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Click "CD-ROM (IDE 1..." and on the right, select your virtual image drive/physical drive from the drop-down menu. Click OK to return back to Home. Close VMware Workstation or Server. If you wish, you can click "Add" to add a USB Controller (not tested)

Step 4: Edit VMware config file Navigate to the folder where you placed your virtual machine Open the "VMware Configuration File" with Notepad Add the line: paevm="true" to the end of the file Note: For networking in 10.4.8, add the line ethernet0.virtualDev="e1000" to the file Note: Sometimes, the line scsi0.present="TRUE" won't work. Change it to scsi0.present="FALSE".
However, on the test machine, this was not required.
Speed-up tip: set the guestOS line to "guestOS = "darwin"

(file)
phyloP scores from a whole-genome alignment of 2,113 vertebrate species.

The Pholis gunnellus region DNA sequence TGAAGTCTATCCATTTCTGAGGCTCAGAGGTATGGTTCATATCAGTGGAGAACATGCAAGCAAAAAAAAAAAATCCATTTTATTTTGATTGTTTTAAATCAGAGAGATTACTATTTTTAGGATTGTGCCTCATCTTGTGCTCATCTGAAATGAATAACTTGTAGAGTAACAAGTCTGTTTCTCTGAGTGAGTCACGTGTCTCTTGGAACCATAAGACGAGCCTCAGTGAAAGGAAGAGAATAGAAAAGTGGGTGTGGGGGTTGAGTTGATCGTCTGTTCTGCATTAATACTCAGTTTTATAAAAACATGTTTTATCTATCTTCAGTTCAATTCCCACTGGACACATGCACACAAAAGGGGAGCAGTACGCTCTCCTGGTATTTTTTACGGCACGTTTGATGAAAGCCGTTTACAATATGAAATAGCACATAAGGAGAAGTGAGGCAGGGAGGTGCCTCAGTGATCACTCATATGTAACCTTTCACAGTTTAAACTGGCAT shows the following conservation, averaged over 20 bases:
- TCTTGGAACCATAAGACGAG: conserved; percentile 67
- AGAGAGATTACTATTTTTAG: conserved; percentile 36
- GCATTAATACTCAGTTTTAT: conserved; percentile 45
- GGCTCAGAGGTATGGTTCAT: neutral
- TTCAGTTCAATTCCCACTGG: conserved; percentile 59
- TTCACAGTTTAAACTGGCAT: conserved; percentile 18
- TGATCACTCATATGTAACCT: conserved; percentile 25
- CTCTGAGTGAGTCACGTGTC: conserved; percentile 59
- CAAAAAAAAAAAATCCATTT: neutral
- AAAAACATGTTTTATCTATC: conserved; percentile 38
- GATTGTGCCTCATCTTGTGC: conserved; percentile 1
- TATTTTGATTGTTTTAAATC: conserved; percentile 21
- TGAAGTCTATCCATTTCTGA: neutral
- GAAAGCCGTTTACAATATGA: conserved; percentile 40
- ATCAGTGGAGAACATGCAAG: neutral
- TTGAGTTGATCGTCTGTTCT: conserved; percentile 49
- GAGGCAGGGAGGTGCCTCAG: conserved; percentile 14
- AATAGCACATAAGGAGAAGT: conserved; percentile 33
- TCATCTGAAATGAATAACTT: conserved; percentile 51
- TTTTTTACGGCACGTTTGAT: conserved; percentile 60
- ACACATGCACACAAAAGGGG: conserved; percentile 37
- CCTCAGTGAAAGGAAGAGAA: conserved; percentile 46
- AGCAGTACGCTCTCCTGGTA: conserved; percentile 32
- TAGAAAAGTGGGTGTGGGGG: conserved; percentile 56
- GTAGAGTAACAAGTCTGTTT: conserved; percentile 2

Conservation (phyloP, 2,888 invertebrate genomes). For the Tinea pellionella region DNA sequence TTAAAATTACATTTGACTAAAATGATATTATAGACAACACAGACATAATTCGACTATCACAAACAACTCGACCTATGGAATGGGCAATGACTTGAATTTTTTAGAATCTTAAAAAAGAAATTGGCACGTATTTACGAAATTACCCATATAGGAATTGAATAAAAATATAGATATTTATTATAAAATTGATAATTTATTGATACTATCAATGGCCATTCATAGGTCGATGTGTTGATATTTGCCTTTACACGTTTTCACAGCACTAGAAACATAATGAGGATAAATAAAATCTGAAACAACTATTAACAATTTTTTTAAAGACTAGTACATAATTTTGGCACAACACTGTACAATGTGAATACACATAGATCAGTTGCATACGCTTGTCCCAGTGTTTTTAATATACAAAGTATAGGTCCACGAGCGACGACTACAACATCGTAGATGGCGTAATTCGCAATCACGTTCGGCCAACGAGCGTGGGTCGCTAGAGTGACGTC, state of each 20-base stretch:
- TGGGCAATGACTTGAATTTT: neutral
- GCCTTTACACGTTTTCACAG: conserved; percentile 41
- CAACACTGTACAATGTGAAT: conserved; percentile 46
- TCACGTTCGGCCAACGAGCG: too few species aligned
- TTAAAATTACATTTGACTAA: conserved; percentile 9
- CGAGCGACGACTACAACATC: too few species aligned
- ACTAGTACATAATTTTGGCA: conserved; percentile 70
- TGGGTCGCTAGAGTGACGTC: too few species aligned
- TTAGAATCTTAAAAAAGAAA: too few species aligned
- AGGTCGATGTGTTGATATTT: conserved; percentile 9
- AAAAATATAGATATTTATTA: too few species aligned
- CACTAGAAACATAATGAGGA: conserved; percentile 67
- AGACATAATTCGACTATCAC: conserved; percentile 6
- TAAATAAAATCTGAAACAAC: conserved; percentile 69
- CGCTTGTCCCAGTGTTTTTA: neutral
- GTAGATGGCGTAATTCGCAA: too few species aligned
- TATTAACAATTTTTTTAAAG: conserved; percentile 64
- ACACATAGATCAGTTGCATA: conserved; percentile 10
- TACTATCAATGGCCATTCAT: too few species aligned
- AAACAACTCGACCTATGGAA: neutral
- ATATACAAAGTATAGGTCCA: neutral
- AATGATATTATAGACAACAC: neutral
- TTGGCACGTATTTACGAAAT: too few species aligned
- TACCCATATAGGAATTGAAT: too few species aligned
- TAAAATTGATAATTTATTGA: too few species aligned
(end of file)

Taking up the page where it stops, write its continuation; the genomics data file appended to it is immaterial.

Save the file. The end result should look somewhat like this:


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Note: If you make any changes to the virtual machine in the VMware interface after editing the file, all changes will be lost

Step 5: Configure VM BIOS This is not exactly necessary, but it will make the VM a lot faster
Go back into VMware and click the green triangle to start your machine
Quickly click inside the VM window (this lets you control the VM)
Quickly tap F2 to enter the BIOS

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Use the keyboard and Disable "Legacy Diskette A:"
Go into the Advanced tab >> I/O Device Configuration


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Disable all Serial ports, Parallel ports, and Floppy Disk controllers
Press F10 to save and exit. The machine will reboot.

Step 6: Partition/Format the hard drive If you have mounted the ISO/inserted the DVD, the machine should boot to the DVD.It prompts you to press any key to continue Mac OS X installation. Click inside the screen and press a key to start the installer